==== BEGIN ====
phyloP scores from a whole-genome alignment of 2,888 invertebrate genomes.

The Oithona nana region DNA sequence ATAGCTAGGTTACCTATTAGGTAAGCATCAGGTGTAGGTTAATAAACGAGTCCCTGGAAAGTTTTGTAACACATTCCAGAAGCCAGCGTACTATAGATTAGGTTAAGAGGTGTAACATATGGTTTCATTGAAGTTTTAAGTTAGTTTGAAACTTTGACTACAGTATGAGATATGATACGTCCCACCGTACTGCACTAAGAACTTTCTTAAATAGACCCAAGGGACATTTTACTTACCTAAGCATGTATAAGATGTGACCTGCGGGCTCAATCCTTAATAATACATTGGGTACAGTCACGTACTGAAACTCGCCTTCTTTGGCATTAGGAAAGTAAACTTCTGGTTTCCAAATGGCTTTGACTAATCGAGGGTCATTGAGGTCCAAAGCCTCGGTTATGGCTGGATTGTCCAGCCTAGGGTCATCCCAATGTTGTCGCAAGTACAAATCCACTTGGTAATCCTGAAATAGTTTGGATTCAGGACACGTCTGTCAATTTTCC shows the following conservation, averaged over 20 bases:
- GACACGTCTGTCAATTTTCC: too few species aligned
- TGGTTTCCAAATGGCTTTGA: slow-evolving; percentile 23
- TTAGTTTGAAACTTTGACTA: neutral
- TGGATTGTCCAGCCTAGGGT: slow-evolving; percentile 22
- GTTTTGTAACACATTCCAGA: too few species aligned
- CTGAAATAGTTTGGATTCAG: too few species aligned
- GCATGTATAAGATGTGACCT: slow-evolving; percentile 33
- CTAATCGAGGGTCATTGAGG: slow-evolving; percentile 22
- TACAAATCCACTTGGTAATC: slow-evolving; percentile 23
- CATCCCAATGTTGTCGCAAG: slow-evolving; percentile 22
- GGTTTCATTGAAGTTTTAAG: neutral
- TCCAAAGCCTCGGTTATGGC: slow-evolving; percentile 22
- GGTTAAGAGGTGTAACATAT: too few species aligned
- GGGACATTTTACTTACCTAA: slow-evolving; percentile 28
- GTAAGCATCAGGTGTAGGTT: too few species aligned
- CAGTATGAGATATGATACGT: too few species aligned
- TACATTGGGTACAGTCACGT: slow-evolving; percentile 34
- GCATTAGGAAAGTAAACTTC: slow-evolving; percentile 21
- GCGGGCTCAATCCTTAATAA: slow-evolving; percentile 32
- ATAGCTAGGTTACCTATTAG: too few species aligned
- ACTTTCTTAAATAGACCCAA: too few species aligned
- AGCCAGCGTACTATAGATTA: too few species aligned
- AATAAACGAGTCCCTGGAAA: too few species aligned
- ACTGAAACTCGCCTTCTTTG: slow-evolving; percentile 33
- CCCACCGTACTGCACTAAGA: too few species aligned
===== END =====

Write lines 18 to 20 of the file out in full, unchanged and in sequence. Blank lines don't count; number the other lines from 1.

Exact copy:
- CAGTATGAGATATGATACGT: too few species aligned
- TACATTGGGTACAGTCACGT: slow-evolving; percentile 34
- GCATTAGGAAAGTAAACTTC: slow-evolving; percentile 21